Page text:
Linda, I can’t imagine losing a child, and to lose a special friend and companion like Owen…there are no words. I understand your feeling angry, and frustrated. I think for you, if you just knew WHAT happened, it would help immensely. I know it wouldn’t change the outcome, but it would answer some questions. For now it’s “the more you know, the less you understand.” (Just like the song said.) You deserve to know. I can only imagine my own frustration, and my desire to shake the truth out of anyone who might know it. I guess I would go insane if I thought they knew, but they wouldn’t tell. I’m sure you have felt crazy at times.
I can only say that to go on at all is courageous, and yet I know you wouldn’t want to be called that. I just think you are. Because you loved Owen so deeply. That is so apparent. I pray some day there will be answers…”

No matter who we have lost, we have to learn to live without them, and how do we do that?…

This is the time of year when our thoughts always turn to our loved ones, as we remember Christmases past, with longing in our hearts for days gone by. I can remember Christmas when my grandparents were alive, and how one uncle would always arrive at midnight, bringing in all kinds of gifts that made me believe there really was a Santa Clause. How he got the perfect gift for everyone, I’ll never know, but it was worth the wait. (I think he worked, and then did all his shopping on Christmas Eve.) Finally, my grandparents got too old to stay up until midnight, and we had to start without him sometimes. That was Uncle Jack, and I miss him still. He died at 48 years old-far too young to leave this earth.

And of course, my grandparents raised me until I was seven, and my mom and I moved to Atlanta from Macon, Georgia. Leaving them was one of the hardest things I’ve ever had to do, and I thought my little heart would break. My mama (grandmother) was my security, and my papa always brought me chewing gum. (My mom and dad divorced when I was 2, and we went to live with my grandparents for awhile.) My mom says she needed to get me to herself, or I would never have realized that she was my mom. I guess that’s true, because to this day, I call her Betty. They all called her that in the household, and no one taught me any different, so I called her that also. But my grandparents have been gone for quite awhile, and a great deal of my sunshine went with them.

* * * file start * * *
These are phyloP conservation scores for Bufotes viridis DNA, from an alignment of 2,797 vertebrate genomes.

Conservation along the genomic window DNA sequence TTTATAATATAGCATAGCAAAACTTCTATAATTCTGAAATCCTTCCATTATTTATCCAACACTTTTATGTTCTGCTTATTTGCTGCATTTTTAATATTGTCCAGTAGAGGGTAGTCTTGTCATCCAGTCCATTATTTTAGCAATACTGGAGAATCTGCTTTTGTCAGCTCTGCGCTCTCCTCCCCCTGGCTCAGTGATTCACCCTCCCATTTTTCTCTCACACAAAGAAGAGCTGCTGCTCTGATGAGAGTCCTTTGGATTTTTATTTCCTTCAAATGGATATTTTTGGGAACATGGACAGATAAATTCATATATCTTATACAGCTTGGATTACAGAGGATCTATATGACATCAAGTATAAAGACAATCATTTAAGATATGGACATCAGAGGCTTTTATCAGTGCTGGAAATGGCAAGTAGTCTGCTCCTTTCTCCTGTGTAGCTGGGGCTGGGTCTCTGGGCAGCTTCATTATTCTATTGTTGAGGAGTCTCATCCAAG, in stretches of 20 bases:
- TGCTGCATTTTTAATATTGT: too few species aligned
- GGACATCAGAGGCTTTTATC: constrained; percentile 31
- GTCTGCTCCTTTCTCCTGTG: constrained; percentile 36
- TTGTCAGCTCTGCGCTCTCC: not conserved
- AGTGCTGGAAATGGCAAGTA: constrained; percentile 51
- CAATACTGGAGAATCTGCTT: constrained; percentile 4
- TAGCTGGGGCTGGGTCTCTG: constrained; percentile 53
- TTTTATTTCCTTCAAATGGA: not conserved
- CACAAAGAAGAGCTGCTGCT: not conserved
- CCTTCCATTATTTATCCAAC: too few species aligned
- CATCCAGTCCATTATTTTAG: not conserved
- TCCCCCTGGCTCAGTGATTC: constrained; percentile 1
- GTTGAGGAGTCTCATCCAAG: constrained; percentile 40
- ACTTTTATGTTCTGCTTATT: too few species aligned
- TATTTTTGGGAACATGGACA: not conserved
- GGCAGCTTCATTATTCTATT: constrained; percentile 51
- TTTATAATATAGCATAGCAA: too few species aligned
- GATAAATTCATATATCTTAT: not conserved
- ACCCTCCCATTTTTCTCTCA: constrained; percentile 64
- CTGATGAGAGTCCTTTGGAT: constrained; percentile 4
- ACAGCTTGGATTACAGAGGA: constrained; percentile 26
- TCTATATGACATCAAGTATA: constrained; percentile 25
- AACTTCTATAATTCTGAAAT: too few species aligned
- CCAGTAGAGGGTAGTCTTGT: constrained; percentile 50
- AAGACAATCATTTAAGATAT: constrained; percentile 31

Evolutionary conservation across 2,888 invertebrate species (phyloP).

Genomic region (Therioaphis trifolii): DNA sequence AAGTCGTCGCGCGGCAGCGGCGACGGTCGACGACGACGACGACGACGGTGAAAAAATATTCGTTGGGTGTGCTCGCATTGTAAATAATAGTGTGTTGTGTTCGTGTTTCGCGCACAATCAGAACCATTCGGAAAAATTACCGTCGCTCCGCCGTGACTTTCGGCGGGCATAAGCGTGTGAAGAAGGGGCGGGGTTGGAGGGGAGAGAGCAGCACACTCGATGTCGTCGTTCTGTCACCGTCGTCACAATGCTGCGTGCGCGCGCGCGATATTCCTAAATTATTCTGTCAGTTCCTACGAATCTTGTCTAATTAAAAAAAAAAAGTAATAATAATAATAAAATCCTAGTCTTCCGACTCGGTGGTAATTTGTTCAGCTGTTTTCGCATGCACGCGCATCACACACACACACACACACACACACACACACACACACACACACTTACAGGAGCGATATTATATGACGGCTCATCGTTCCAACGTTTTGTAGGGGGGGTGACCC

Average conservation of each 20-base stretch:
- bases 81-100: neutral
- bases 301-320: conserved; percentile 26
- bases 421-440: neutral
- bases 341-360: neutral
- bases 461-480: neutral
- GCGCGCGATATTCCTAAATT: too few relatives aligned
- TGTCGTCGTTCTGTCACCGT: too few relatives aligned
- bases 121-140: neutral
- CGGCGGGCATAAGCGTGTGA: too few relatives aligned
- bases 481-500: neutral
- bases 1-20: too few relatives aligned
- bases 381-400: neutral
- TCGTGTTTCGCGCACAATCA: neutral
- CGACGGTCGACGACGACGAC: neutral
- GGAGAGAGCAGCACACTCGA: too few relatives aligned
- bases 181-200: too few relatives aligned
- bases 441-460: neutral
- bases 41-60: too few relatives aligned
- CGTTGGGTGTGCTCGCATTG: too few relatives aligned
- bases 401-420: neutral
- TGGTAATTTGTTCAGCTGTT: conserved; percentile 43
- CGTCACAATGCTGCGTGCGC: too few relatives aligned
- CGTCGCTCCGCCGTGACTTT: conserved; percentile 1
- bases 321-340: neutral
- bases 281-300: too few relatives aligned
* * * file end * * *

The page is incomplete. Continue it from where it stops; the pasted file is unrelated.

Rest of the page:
I never really got to know my real dad, Lonnie, like I would have liked to, but he’s gone now too. I visited him every Christmas and summer from about 10 on (after I contacted him and said I wanted to know him.)  I was in touch with him from about 2 until 6, then I didn’t see him until about 10, but he always sent me a birthday and Christmas present. (Before he died, I thanked him for all the gifts and cards he sent me, and he said he wished he could have been there more for me. I said that I knew he did, and that I loved him. There should have been so much more to say…but there wasn’t.) When I contacted him at 10, he had just remarried, and I spent most of the time with my stepmother, because he worked. For awhile he was a radio DJ, and he sent me all kinds of records, and also tapes of his shows. Later, I went on to work in radio myself, as a DJ, and I also created my own radio show, Love Notes, (teaching, with music that was related) which was on a Christian station (91.1 FM)  for 9 years. I’d love to do radio again. So I guess I got that talent, and a nervous giggle from him. I always thought there would be so much more…but there wasn’t….

And then, my step-dad (from 7 years of age), Sam, died recently. I guess it’s been about 2 1/2 years now, and it seems like an eternity. I always said if the world broke, he could fix it. But it’s broken now, and he’s gone too…

I wonder who will be here next Christmas? I guess none of us can know, and so we live our lives, loving those who are left, and holding them close, because we know what it’s like without our  loved ones. If you are grieving this Christmas, I’m thinking of you also. You are not alone. If you need a place to talk, go to webhealing.com. I’m the Moderator on the Main Board, and they have a Child Loss Board, and a Sibling Board, and it is a wonderful place to find encouragement, and there’s always someone to listen. I’m thinking of all the dear people there who have lost loved ones also, and are hurting so badly. 

So I take this time today, before all the family gathers on Christmas, to think of those who are no longer with us, and to say “Merry Christmas”” in Heaven. I love you, and I miss you always…